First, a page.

November 28, 2012 By Jessica Renee Napier
Two days after Election Day, the city and county of San Francisco hosted its own type of election — a photo contest to determine the favorite area fire station.
The city and county posted on Facebook: “Fire stations in San Francisco each have their own unique look. Which is your favorite neighborhood fire station? Share with us your photo.”
From Nov. 8 to Nov. 19, Facebook users were invited to submit photo entries. Then, nominated fire stations underwent a finalist selection process. After which, six fire stations were presented to the public for a vote.
Voting began on Nov. 20 and runs through Nov. 28. Facebook users could vote for fire station finalists once per day -- and today's the last day to get votes in.
“If they care enough to recognize our station, then we are doing the right thing by them,” said Captain Chris Madsen of Station 19 on Buckingham Way at Winston Street. “And that's what is most vital.”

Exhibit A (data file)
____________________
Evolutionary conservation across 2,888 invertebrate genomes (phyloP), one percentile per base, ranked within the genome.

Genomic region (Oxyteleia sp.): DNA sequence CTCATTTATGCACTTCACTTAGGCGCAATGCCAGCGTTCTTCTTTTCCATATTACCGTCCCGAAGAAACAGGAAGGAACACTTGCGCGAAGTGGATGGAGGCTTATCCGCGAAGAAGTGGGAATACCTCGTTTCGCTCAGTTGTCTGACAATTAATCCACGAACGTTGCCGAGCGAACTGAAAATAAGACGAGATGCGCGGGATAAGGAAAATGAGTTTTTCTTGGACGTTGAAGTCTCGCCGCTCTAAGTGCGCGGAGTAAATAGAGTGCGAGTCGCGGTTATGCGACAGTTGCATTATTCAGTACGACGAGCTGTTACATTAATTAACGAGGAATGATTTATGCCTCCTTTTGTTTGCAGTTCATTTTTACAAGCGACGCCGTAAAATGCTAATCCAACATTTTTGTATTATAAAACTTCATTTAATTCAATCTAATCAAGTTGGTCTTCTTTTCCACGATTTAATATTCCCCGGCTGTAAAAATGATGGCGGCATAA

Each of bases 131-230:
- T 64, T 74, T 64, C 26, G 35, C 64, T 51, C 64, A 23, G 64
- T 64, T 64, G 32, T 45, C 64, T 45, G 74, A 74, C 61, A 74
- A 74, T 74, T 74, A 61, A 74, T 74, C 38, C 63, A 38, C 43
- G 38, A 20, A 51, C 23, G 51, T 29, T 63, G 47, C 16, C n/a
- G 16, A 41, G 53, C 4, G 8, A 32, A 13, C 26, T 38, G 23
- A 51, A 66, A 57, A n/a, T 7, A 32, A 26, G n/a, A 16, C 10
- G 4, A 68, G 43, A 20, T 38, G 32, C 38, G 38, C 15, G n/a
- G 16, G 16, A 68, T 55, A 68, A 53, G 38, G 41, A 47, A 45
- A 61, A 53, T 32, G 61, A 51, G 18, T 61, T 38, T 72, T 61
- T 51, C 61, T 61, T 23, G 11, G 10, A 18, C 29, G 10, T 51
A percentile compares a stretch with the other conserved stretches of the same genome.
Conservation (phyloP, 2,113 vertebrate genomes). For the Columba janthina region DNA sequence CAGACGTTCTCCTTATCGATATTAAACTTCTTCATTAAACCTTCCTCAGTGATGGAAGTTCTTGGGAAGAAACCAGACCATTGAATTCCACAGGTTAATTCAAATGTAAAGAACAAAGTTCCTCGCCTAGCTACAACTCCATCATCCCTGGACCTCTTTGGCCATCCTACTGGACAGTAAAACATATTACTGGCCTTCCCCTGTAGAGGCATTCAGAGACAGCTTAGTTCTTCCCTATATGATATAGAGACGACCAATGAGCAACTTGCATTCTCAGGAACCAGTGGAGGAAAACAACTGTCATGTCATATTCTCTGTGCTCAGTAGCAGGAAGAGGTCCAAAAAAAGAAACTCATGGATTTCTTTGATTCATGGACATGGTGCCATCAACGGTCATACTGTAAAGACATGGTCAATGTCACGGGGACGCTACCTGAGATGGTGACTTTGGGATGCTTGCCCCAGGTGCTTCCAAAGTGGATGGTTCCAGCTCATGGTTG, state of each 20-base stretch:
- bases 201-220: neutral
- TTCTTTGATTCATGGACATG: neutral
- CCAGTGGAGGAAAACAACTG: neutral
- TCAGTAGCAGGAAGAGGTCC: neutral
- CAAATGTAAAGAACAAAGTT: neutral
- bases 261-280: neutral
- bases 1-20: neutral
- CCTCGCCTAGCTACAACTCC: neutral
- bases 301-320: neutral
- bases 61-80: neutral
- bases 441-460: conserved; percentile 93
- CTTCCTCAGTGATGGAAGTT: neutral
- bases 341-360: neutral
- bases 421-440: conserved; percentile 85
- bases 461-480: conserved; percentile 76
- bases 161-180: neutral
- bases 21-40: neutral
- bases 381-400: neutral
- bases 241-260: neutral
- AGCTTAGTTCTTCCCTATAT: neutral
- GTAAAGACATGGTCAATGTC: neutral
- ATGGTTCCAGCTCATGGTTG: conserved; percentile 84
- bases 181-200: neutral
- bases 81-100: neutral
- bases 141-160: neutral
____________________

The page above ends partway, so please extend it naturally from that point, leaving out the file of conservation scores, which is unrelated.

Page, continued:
All over the country, community leaders are looking to boost economic development through various initiatives. One key element in many of those initiatives is the use of information technology. When local governments build IT infrastructure, create e-government applications, assist high-tech startups or otherwise focus on technology, they create conditions that draw businesses to their communities and help retain skilled workers. This paper discusses and provides examples of these various ways local government can use technology to ultimately make a community more attractive to businesses, visitors and residents.